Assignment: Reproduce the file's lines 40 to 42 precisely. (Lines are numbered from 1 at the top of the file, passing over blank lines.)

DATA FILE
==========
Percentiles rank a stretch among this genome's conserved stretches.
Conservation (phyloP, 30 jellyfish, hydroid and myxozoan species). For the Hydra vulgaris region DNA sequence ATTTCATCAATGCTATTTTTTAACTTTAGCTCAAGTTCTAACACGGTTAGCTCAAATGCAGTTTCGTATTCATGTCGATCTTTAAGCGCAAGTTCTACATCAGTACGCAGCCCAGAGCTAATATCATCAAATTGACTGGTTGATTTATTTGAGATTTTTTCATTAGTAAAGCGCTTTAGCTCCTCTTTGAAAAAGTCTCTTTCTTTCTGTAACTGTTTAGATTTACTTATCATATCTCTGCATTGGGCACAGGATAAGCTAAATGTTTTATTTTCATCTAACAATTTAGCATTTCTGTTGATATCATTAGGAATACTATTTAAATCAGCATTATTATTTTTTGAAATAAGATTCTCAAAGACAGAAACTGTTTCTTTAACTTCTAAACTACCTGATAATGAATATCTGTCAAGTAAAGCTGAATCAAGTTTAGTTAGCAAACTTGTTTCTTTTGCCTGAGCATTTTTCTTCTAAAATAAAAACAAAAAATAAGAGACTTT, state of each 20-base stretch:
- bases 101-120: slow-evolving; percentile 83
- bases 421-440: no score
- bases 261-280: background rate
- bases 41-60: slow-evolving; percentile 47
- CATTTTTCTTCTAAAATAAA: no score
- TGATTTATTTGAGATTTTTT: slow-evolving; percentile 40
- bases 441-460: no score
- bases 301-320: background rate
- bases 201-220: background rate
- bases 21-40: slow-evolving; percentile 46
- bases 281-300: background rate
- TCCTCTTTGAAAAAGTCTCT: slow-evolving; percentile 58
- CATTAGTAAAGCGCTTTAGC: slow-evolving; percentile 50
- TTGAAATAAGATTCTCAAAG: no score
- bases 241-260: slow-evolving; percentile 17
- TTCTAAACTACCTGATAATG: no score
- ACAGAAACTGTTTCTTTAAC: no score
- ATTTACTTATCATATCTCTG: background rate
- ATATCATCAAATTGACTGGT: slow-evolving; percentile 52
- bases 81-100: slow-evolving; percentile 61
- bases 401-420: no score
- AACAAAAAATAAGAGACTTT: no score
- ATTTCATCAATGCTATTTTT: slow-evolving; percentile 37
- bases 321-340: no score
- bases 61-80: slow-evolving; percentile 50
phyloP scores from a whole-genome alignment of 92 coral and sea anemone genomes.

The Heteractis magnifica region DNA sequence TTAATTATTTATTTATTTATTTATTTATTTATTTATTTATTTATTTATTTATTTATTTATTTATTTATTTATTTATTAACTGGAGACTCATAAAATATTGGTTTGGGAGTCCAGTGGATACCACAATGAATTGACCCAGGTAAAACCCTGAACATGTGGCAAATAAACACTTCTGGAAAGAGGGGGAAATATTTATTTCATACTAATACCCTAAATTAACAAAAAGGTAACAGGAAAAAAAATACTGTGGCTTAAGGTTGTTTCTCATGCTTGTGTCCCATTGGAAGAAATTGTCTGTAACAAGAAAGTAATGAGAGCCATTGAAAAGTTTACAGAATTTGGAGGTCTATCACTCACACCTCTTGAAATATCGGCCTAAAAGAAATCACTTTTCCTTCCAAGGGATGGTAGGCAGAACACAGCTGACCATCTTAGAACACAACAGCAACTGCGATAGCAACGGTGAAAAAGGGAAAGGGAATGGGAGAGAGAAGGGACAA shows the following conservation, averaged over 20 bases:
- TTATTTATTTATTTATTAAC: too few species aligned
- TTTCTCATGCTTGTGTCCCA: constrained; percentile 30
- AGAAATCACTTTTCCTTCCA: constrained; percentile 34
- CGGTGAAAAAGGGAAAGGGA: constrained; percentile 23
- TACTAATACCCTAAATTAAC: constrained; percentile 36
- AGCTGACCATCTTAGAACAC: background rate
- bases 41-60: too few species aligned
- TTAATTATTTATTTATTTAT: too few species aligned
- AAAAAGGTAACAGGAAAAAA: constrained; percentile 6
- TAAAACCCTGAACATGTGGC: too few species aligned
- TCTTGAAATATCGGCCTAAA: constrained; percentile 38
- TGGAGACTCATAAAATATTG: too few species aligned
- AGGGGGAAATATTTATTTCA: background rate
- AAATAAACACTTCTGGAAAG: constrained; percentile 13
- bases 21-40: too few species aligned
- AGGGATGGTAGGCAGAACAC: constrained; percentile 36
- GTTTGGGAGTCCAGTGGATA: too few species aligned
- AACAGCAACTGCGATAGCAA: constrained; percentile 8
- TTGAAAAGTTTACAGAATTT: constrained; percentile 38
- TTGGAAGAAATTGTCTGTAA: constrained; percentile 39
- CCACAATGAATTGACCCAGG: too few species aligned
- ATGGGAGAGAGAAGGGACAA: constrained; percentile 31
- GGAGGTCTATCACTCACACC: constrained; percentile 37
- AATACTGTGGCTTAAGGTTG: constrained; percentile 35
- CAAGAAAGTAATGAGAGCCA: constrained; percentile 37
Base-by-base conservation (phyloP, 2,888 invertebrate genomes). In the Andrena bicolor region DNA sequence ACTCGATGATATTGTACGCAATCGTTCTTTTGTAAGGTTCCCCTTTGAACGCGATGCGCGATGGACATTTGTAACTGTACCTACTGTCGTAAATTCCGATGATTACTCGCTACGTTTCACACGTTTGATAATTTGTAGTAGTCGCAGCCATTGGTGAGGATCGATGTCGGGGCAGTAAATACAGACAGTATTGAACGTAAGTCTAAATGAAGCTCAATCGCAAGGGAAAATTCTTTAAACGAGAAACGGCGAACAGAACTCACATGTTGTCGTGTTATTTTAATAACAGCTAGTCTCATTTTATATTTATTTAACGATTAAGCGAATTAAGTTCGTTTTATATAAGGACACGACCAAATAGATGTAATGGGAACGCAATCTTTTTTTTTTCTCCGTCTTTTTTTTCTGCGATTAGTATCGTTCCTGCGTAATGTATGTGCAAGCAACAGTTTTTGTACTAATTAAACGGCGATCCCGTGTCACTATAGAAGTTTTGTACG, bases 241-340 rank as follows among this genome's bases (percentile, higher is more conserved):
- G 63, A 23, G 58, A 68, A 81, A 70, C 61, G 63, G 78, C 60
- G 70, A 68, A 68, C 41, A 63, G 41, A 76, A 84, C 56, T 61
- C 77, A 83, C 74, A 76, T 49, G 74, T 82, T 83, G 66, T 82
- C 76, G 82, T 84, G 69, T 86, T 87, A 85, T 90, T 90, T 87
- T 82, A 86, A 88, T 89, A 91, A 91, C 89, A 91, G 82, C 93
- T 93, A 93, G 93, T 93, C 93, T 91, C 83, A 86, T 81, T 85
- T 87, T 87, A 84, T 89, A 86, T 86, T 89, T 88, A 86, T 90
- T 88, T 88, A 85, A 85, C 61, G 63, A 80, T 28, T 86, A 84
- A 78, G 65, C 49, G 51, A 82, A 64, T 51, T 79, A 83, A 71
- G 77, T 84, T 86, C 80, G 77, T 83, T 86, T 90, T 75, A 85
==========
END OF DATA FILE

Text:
- TCTTGAAATATCGGCCTAAA: constrained; percentile 38
- TGGAGACTCATAAAATATTG: too few species aligned
- AGGGGGAAATATTTATTTCA: background rate